Chinese Literary Fiction – a review of the evening

On Wednesday 18th April we were fortunate enough to have a distinguished panel of Chinese authors in the shop talking about their work. Tom Griffiths, who has been a bookseller in his native New Zealand and here at Blackwell’s as well as being a post-graduate student of Ancient
Chinese shares his views on the evening:

“Billed as a rare event offering insights into the literary landscape of modern China, Wednesday’s panel discussion with Ma Jian, Li Er, and Geling Yan provided a packed cafe with a chance to see three great figures discuss their writings in a relaxed environment. In listening to Ma Jian’s personal tale of visiting his comatose brother and missing the Tiananmen Square protests, or Geling Yan’s depiction of what she termed a “beautiful suicide,” we the audience were entertained by accomplished storytellers.

 The panelists all agreed that the weight of their country’s history impacts directly on the people of China and the panelists own stories. All three of them set their latest novels in different time periods and yet agreed on a theme of history. Li Er eloquently explained to his Western readers history’s great importance to modern Chinese: the recurring times of chaos do not simply affect the government or the political system, he argued, but drive the whole country into disorder, wiping out so much of what had come before. The destruction and reinvention of Chinese society has provided these three authors with material for their writings and provided a topic of discussion for the panel.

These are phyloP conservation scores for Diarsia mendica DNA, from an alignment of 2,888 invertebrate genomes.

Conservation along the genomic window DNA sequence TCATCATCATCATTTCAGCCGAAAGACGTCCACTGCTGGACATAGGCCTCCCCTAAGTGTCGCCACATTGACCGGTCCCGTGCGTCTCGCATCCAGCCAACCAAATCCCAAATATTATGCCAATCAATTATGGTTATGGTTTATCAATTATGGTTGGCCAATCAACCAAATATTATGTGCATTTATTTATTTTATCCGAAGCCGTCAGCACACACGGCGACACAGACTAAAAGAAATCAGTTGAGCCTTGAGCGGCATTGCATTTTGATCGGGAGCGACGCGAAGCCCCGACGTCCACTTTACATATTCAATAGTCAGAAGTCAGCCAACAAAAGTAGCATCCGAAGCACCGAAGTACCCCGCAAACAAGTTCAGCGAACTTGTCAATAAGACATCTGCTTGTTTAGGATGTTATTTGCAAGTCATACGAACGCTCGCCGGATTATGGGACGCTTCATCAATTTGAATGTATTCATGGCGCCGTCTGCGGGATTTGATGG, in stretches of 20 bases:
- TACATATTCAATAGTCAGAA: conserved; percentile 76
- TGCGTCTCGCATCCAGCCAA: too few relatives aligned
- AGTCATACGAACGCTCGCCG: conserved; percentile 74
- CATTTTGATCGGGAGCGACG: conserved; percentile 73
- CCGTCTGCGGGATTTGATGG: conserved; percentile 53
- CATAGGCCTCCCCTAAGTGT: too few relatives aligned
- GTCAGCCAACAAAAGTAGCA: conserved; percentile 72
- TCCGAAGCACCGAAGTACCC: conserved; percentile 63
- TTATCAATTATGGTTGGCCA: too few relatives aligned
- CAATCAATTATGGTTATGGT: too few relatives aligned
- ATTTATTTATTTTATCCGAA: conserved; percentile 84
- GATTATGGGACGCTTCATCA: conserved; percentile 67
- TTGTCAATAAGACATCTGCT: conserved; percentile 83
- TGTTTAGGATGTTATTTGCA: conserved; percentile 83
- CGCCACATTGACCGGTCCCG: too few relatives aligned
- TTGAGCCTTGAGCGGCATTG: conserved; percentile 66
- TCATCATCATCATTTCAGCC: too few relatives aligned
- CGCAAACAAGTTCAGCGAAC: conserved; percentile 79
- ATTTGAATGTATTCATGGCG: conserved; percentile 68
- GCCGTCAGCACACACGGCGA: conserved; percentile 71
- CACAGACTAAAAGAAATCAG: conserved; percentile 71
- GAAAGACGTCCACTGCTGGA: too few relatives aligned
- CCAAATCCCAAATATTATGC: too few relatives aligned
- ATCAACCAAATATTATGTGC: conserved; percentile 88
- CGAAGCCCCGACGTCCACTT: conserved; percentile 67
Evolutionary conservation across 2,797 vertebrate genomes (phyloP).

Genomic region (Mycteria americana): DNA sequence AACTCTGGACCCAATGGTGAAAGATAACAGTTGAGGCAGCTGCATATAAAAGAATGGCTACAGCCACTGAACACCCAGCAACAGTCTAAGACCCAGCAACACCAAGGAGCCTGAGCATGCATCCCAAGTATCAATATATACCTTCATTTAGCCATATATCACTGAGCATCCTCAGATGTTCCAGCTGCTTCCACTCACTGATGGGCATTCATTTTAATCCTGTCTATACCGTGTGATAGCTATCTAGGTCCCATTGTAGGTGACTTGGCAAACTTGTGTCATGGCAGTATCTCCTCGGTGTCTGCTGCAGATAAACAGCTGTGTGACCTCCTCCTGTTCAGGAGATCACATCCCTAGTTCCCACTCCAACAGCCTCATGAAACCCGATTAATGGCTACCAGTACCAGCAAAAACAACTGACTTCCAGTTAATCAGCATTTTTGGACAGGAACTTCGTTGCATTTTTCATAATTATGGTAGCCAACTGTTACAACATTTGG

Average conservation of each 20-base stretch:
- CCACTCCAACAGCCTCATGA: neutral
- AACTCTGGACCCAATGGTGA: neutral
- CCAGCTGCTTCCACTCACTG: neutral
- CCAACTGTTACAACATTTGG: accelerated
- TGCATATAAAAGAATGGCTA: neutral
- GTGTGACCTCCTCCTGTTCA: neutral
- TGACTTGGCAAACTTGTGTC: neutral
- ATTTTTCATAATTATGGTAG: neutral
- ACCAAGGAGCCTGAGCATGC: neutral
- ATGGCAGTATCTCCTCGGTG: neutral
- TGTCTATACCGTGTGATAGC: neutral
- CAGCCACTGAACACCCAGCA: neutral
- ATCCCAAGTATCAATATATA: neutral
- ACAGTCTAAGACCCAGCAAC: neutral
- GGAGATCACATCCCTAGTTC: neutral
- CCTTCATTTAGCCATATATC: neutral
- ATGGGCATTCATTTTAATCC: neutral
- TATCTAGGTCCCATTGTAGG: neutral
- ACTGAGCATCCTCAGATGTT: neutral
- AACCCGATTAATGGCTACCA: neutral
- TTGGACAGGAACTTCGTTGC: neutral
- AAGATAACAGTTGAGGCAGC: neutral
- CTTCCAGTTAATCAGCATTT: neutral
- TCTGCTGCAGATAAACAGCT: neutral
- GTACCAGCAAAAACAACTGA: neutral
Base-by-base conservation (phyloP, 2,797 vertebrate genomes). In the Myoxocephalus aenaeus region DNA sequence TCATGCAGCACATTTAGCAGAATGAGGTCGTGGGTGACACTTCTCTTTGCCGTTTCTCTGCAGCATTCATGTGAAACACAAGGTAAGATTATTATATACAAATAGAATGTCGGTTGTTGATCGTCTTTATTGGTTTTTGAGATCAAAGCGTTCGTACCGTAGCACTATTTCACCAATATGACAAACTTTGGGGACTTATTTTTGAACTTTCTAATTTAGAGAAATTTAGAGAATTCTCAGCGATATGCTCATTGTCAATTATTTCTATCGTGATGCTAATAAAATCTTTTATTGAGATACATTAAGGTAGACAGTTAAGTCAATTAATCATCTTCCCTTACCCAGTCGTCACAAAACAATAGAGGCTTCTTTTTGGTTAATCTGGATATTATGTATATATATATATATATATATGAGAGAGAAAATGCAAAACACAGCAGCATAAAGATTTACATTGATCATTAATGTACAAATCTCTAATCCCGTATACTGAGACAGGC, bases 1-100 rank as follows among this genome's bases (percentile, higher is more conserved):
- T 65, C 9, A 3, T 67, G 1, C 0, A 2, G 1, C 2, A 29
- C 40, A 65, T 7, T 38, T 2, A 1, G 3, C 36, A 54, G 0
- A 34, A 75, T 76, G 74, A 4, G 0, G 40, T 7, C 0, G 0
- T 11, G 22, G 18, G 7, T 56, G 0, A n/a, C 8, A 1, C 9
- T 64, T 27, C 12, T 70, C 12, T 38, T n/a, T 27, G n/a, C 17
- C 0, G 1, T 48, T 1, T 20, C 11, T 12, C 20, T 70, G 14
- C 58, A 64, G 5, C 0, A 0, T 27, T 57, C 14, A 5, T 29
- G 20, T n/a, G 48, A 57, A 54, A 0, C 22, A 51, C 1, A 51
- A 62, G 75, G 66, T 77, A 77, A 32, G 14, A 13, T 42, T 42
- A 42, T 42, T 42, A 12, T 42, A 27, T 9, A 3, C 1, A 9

Wednesday evening’s event was held shortly after the closing of the 2012 London Book Fair, a three day long British Council run exhibition that this year carried a special market focus on China. Due to the nature of the London Book Fair, the focus on China was predominantly on the workings of the international publishing industry, and on building/strengthening links between the British publishing houses and their Chinese counterparts. The focus on China attracted controversy and protest around the censorship and selection of Chinese authors permitted to attend, highlighting a topic that will continue to be present in discussions of contemporary Chinese fiction. Blackwell’s panel event differed greatly in its aims and its successes. The panel, consisting of dissenting writers and mainland writings, freely discussed literature and art, and I came away without an increased understanding of the nature of Chinese-British publishing relationships but with a desire to read more contemporary Chinese fiction: a desire that I plan to begin to sate with my newly signed copy of Ma Jian’s Beijing Coma.”

The following books relevant to the evening are currently available in the shop

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